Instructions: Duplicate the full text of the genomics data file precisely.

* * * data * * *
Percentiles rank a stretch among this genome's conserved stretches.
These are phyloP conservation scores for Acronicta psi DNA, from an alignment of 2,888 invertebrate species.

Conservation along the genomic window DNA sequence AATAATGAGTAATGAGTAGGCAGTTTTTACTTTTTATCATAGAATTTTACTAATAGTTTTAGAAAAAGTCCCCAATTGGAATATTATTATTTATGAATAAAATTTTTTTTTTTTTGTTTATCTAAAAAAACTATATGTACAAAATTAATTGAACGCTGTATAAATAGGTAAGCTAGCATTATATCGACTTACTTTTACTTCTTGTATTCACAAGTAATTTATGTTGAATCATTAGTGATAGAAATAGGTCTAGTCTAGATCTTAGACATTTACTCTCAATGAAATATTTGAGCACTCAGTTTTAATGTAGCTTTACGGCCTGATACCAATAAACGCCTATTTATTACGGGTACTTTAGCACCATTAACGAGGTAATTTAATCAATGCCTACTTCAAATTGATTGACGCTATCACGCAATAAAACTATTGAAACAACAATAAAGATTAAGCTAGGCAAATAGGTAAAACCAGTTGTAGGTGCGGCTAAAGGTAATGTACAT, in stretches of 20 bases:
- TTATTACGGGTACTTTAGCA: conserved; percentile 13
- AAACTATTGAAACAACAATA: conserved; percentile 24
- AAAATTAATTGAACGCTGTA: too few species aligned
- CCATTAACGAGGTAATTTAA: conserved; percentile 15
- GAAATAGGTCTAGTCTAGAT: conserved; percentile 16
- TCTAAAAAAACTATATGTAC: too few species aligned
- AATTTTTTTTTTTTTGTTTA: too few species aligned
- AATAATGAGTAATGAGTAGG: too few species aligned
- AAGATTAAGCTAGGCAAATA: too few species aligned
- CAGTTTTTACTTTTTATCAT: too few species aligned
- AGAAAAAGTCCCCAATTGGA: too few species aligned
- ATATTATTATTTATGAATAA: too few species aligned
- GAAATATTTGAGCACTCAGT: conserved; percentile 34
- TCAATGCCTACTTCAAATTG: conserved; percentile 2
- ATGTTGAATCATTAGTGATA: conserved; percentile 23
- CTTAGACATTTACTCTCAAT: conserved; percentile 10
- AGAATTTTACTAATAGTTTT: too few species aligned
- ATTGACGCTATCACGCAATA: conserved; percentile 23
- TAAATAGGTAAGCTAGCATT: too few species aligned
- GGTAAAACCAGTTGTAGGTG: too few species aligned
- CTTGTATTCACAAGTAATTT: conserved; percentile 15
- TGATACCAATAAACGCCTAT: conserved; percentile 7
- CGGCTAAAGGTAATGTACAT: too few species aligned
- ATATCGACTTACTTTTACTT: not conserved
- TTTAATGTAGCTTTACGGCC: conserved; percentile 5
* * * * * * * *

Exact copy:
Percentiles rank a stretch among this genome's conserved stretches.
These are phyloP conservation scores for Acronicta psi DNA, from an alignment of 2,888 invertebrate species.

Conservation along the genomic window DNA sequence AATAATGAGTAATGAGTAGGCAGTTTTTACTTTTTATCATAGAATTTTACTAATAGTTTTAGAAAAAGTCCCCAATTGGAATATTATTATTTATGAATAAAATTTTTTTTTTTTTGTTTATCTAAAAAAACTATATGTACAAAATTAATTGAACGCTGTATAAATAGGTAAGCTAGCATTATATCGACTTACTTTTACTTCTTGTATTCACAAGTAATTTATGTTGAATCATTAGTGATAGAAATAGGTCTAGTCTAGATCTTAGACATTTACTCTCAATGAAATATTTGAGCACTCAGTTTTAATGTAGCTTTACGGCCTGATACCAATAAACGCCTATTTATTACGGGTACTTTAGCACCATTAACGAGGTAATTTAATCAATGCCTACTTCAAATTGATTGACGCTATCACGCAATAAAACTATTGAAACAACAATAAAGATTAAGCTAGGCAAATAGGTAAAACCAGTTGTAGGTGCGGCTAAAGGTAATGTACAT, in stretches of 20 bases:
- TTATTACGGGTACTTTAGCA: conserved; percentile 13
- AAACTATTGAAACAACAATA: conserved; percentile 24
- AAAATTAATTGAACGCTGTA: too few species aligned
- CCATTAACGAGGTAATTTAA: conserved; percentile 15
- GAAATAGGTCTAGTCTAGAT: conserved; percentile 16
- TCTAAAAAAACTATATGTAC: too few species aligned
- AATTTTTTTTTTTTTGTTTA: too few species aligned
- AATAATGAGTAATGAGTAGG: too few species aligned
- AAGATTAAGCTAGGCAAATA: too few species aligned
- CAGTTTTTACTTTTTATCAT: too few species aligned
- AGAAAAAGTCCCCAATTGGA: too few species aligned
- ATATTATTATTTATGAATAA: too few species aligned
- GAAATATTTGAGCACTCAGT: conserved; percentile 34
- TCAATGCCTACTTCAAATTG: conserved; percentile 2
- ATGTTGAATCATTAGTGATA: conserved; percentile 23
- CTTAGACATTTACTCTCAAT: conserved; percentile 10
- AGAATTTTACTAATAGTTTT: too few species aligned
- ATTGACGCTATCACGCAATA: conserved; percentile 23
- TAAATAGGTAAGCTAGCATT: too few species aligned
- GGTAAAACCAGTTGTAGGTG: too few species aligned
- CTTGTATTCACAAGTAATTT: conserved; percentile 15
- TGATACCAATAAACGCCTAT: conserved; percentile 7
- CGGCTAAAGGTAATGTACAT: too few species aligned
- ATATCGACTTACTTTTACTT: not conserved
- TTTAATGTAGCTTTACGGCC: conserved; percentile 5